I wrote my last exam of the year on Wednesday, and the best part of four-months-off for me is the freedom to read for fun. I spent a lot of time trying to decide on the right book to kick the summer off with; the wrong choice would be akin to waking up on the wrong side of the bed, which is akin to seeing a dead clown baby joke scrawled on the wall of a bus shack -- unsettling. After weeks of preparation and research, I've picked up Indian Killer by Sherman Alexie and although I'm about three pages in, it's looking really, really promising. I love his short fiction and the movie Smoke Signals (his screenplay, based on some of his stories -- kind of like Altman/Carver's Shortcuts, but more hope...) so I think I'm off to a great start. But would I be a neurotic weirdo if I didn't have a rather strict list of other books I am going to try and get to this break? Yes, but I'd be less charming!
Book of Fairy Tales by Angela Carter -- Classic fairy tales re-imagined with a feminist lens? Yes, please! I'm really interested in mythology, fairy and folk tales and the possibility of reinterpretation/modernization so I kinda feel like this is right up my alley. Could be written off as research for my own writing projects but the joke's on them, I'm going to enjoy it!
Eugene Onegin by Alexander Pushkin -- I'm vacillating between forgoing my major in the Classics for a major in Russian studies or just keeping it a minor but either way, studying Russian literature and not having read Pushkin would be like driving a car off a cliff and hoping it will fly.
Juneteenth by Ralph Ellison -- Oh baby, Invisible Man made my year when I read it a couple summers ago and actually changed my world-view. Ellison illustrated perfectly privilege and the racism that springs from the 'good intentions' of white liberals. So raw and visceral and just utterly perfect, it should really be required reading. I am really excited to read Juneteenth!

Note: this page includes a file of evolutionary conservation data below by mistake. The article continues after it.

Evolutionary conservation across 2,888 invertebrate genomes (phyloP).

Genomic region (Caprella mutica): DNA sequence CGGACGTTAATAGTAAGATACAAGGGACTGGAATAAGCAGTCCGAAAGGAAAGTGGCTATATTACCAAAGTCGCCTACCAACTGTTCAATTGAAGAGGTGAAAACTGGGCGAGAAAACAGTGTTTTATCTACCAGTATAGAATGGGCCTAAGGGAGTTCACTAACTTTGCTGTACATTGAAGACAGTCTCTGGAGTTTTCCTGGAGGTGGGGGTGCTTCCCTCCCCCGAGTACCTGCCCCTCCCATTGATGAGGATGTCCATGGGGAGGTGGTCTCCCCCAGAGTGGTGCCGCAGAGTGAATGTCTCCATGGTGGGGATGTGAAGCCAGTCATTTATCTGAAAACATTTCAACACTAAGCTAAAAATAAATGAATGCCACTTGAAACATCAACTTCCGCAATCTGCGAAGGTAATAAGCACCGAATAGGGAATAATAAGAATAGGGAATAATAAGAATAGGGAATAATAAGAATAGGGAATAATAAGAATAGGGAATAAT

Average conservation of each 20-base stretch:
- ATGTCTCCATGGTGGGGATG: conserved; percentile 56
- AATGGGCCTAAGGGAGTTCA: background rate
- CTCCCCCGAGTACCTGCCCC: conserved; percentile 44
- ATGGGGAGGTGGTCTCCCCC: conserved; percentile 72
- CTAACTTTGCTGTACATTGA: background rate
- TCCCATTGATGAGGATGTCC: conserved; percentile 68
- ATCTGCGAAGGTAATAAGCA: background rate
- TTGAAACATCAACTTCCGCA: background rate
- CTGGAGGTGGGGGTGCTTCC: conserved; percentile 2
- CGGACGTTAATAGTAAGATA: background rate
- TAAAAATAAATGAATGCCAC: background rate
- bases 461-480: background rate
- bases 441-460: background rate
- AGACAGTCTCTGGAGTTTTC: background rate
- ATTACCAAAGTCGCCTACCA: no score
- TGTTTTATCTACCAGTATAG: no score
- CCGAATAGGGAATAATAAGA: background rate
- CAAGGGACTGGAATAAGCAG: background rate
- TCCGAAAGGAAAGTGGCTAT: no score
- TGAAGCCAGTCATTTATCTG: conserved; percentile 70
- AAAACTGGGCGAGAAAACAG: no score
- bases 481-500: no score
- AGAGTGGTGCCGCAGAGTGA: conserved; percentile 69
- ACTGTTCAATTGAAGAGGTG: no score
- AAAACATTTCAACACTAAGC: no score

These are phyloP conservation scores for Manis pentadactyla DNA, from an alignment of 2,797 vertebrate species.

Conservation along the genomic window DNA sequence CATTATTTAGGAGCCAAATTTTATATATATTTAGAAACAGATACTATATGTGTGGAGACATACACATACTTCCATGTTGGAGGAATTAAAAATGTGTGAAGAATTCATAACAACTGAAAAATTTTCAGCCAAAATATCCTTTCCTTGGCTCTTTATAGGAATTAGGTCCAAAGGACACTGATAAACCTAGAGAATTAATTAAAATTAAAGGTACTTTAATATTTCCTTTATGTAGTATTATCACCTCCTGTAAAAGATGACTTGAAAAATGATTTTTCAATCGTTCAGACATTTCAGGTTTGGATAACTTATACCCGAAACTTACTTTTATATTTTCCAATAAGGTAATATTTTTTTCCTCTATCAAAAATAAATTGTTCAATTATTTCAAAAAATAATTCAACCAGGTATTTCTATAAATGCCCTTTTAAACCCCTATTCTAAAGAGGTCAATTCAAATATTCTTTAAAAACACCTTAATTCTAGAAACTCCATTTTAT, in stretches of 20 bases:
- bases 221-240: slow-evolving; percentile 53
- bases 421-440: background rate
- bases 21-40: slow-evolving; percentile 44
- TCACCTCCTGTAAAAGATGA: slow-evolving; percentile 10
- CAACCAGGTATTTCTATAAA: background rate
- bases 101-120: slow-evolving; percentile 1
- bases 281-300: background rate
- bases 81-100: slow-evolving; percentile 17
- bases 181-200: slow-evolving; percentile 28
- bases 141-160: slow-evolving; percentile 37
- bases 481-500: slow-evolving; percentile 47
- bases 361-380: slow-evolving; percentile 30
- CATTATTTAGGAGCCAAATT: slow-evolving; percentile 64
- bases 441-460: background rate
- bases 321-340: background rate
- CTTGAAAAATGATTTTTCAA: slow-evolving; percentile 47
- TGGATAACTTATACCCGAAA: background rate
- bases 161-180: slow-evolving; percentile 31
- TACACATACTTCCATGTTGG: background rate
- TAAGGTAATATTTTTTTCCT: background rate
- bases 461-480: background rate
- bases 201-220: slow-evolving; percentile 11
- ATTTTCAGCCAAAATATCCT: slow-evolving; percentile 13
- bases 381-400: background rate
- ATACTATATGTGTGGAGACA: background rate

Dante's Inferno -- I feel like while I am pretty well-read in terms of 19th and 20th century fiction, I am sorely lagging in 'great books'. Considering how much of the Western canon Dante and other greats have influenced I'd best get on that. (If I get through everything else I may tackle Don Quixote, too.)
Anything by William Styron -- I keep meaning to read something of his, and considering that between my roommate and I we have half his novels there's nothing stopping me. I tried reading his memoir on his battle with depression while I was also dealing with serious depression and, although I could only get a few chapters in -- cursed loss of concentration/interest -- his writing really spoke to me.
Jane Eyre by Charlotte Brontë -- Mainly because I really also want to read Wide Saragossa Sea by Jean Rhys (this counts as two).
Suttree and/or The Crossing by Cormac McCarthy -- I wish that Cormac McCarthy was some kind of terrifying parasitic bug so he could burrow in my ear and lay eggs in my brain.
Aunt Julia and the Scriptwriter by Mario Vargas Llosa -- Death in the Andes, my first foray into Llosa's work has haunted me for years; I love novels that end with some kind of horrific taboo reveal (to be documented in a list coming soon to a Friday near you...) and I can only hope that Aunt Julia lives up to that initial impression. But, given his prose style, characters and pacing, even if it's only half as good, it'll be a win.
In the book journal I've kept for the last six years there are sections at the beginning of each new year that list the books I hope to read and rarely do I get through all of them, two maybe three at most so I guess I will reconvene at the end of summer to recap and compare my read list to my want-to-read list.
What books are on your lists? What would you recommend to be on my list?
Happy Friday! May you live long and read lots of books!
Alex Snider is a Toronto-based writer, a Contributing Editor for the Little Red Umbrella and the co-creator of the Once Again, To Zelda blog, which is where a version of this post originally appeared. You can read the rest of her posts here.